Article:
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I assmume they were all affiliated in some form or another…I think one or more were operated by the same person according to the Massachusetts Metropolitan Polce report(s) from the 1910s.
The way I see it is that they went from vaudeville to movies and vaudeville then either went out of business when the larger neighborhood theatres opened or were reverted back to their original uses as gathering halls.
This seems to be the case with this theatre, I found reference to it being the Odd Fellows Hall and operating as a hall since 1874 at least…the Odd Fellows opened a new hall a block and a half away in Chelsea Square in 1906.
Address is roughly 724 or 726 Blue Hill Ave.
And this theater is not demolished, it is still standing.
Looked at “Chelsea in the 20th Century” again and something I missed before on Page 26: a picture from the late 1910s featuring Broadway point north and lo and behold there is “Gordons” in a vertical marquee on a building at roughly the same stie! The theater probably underwent some kind of renovation and they removed the vertical marquee with the later horizontal but it is clearly the same site as the Olympia- so everyone was on the same page but in different eras.
It was at some point called “Olympia”, I’ve got two pictures from the book “Chelsea in the 20th Century” that confirm the theater at 362 Broadway as being the Olympia.
One is showing the old Broadway Theater closed directing people to “The Olympia” and another picture from roughly 1953 showing a marquee stating “Olympia”
I went by the site today and to my surprise part of the marquis for the Strand is still standing, it’s attatched to a pole as part of the parking lot but it’s shape is clearly the same as the old marquis…never noticed this until now and I pass by it all the time.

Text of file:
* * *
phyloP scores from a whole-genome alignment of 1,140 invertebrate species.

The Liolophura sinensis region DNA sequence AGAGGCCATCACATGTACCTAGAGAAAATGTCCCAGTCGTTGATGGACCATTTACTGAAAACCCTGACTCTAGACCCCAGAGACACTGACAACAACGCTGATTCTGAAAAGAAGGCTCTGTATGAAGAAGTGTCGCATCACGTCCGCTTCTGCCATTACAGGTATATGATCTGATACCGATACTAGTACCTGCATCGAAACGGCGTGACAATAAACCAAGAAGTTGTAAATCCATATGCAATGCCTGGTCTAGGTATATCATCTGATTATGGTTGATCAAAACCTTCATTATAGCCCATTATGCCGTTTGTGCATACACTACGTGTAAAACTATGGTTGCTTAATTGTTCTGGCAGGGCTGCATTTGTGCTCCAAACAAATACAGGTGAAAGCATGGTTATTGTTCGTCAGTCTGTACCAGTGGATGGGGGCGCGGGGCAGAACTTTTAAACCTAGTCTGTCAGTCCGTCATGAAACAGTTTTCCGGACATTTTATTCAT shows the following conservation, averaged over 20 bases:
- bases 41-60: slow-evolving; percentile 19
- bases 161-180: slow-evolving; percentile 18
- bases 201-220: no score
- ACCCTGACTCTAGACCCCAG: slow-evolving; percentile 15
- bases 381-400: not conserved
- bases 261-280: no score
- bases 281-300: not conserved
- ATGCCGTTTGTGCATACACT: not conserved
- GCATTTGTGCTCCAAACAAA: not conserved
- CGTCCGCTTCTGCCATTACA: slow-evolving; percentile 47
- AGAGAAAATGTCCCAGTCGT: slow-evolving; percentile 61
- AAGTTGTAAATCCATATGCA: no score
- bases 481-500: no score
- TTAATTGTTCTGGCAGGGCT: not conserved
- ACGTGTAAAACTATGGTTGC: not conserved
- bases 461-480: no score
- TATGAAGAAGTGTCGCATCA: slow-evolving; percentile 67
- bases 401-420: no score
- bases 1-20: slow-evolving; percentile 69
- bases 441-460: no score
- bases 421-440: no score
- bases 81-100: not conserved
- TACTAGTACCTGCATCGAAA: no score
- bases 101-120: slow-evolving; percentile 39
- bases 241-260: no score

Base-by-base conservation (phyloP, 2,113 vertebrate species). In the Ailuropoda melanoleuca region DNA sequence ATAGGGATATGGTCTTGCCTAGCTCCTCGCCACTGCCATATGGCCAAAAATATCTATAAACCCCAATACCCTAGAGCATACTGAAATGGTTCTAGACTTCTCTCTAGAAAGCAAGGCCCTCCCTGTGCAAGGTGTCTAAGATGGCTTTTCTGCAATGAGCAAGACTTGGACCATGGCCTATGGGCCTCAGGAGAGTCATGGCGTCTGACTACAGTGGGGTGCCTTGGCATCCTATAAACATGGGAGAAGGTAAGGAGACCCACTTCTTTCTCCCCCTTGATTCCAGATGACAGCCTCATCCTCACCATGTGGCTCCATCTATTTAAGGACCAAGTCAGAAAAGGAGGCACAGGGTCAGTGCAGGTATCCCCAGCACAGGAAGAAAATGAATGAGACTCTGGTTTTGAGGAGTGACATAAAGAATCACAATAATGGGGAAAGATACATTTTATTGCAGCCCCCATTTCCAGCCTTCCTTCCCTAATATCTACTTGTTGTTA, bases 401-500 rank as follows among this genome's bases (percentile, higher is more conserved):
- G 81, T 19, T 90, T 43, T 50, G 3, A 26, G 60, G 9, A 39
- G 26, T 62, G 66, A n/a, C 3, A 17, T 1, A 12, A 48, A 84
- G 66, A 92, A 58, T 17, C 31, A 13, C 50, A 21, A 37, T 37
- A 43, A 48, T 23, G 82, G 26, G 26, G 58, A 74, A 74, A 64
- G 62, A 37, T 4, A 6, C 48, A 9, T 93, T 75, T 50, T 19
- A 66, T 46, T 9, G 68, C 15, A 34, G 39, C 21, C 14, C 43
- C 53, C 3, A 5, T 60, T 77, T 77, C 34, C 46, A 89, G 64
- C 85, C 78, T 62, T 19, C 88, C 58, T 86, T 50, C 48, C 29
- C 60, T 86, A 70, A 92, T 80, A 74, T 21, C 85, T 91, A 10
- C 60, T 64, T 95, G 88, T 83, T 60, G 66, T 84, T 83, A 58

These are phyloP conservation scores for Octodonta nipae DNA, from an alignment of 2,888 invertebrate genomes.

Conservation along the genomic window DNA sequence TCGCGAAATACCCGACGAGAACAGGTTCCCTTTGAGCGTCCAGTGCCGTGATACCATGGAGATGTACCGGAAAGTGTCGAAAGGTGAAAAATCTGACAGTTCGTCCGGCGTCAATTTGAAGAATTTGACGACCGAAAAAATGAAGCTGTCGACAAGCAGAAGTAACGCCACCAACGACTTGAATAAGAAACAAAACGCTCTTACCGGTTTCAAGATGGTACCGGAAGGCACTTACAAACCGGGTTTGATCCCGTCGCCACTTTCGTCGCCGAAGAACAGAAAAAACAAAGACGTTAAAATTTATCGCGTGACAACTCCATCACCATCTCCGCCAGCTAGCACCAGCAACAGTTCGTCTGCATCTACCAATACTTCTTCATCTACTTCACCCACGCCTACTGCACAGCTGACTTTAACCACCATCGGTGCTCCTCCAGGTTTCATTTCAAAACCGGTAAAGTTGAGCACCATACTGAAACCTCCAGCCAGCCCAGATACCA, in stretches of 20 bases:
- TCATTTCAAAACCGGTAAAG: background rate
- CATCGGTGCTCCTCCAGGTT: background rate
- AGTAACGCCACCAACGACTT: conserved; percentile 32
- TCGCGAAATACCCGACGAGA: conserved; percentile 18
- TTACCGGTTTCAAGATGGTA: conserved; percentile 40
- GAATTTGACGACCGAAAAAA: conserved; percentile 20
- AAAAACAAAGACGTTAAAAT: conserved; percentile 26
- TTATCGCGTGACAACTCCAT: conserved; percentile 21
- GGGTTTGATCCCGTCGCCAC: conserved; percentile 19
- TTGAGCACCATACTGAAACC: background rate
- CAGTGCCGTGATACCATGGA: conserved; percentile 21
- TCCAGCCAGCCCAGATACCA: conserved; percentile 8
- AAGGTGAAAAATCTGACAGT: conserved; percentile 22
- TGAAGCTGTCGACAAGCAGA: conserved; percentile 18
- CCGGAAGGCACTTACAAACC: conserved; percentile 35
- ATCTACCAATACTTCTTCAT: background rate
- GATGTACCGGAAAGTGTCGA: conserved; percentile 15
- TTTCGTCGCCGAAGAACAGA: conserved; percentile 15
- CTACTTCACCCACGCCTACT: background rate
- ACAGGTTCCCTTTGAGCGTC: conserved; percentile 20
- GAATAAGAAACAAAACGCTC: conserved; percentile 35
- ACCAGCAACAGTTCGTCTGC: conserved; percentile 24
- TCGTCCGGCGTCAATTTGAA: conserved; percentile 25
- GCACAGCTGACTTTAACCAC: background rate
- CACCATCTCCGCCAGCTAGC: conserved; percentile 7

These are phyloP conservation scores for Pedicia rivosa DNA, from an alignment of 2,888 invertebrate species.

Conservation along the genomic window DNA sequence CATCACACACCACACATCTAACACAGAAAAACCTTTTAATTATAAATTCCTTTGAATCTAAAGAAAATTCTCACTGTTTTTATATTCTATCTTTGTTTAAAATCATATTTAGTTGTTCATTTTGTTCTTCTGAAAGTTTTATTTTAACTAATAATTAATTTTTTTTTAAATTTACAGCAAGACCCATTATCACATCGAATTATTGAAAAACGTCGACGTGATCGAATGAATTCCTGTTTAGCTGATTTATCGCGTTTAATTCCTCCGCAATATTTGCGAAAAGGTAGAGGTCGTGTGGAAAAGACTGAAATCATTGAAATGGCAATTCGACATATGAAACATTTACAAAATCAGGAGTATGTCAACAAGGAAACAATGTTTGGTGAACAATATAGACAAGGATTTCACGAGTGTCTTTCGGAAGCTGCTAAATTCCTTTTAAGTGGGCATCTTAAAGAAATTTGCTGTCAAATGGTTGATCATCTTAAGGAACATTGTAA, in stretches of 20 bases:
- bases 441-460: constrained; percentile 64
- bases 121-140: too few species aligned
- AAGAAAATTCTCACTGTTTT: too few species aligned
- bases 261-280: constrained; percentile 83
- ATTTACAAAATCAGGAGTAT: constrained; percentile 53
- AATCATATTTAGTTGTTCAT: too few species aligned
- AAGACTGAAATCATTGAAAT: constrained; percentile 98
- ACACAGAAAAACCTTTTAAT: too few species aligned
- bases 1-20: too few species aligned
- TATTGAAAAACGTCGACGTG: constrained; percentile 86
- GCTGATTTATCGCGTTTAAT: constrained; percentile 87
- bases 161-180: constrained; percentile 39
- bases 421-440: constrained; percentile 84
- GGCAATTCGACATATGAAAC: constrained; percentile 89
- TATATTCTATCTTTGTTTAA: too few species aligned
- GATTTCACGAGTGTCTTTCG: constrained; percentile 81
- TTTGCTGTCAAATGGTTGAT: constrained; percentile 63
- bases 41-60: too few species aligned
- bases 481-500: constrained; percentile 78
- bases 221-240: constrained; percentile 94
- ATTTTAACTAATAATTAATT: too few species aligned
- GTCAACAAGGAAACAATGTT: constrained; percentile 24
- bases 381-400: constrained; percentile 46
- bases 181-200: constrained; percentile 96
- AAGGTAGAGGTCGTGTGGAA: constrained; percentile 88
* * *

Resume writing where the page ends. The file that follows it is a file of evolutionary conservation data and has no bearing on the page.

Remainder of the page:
Regarding the former Chelsea cinemas:
The Broadway was torn down, it’s now partly a public alley and partly a pub.
The Strand was torn down too, it’s now a parking lot.
The Olympic is abandoned and empty, it’s hard to tell it was ever a theatre as it’s masked by the cheap restaurants below.
The theatre that houses a bakery below is called the Hawthorne is housed in a former Masonic temple. The exterior was recently renovated but it is unclear whether the theatre has been renovated as well or if it lays abandonedTheatre and is house
The Parkway Plaza Theatre did indeed close in 1987. The city tore it down due to concerns over safety and a huge tax bill owed by the owner.
The plaza around the former theatre does well despite it’s “inconvenient” location. It’s actually very convenient from Rts. 1, 16, 107 and is off of two major MBTA bus routes so it’s drivable and reachable. There was a five year gap between the closing of Bradlees and the opening of Home Depot that was a low point for the plaza but it has rebounded nicely and should be expanding in the near future with a new renewed enthusiasm from the city, residents, customers, and the new owners.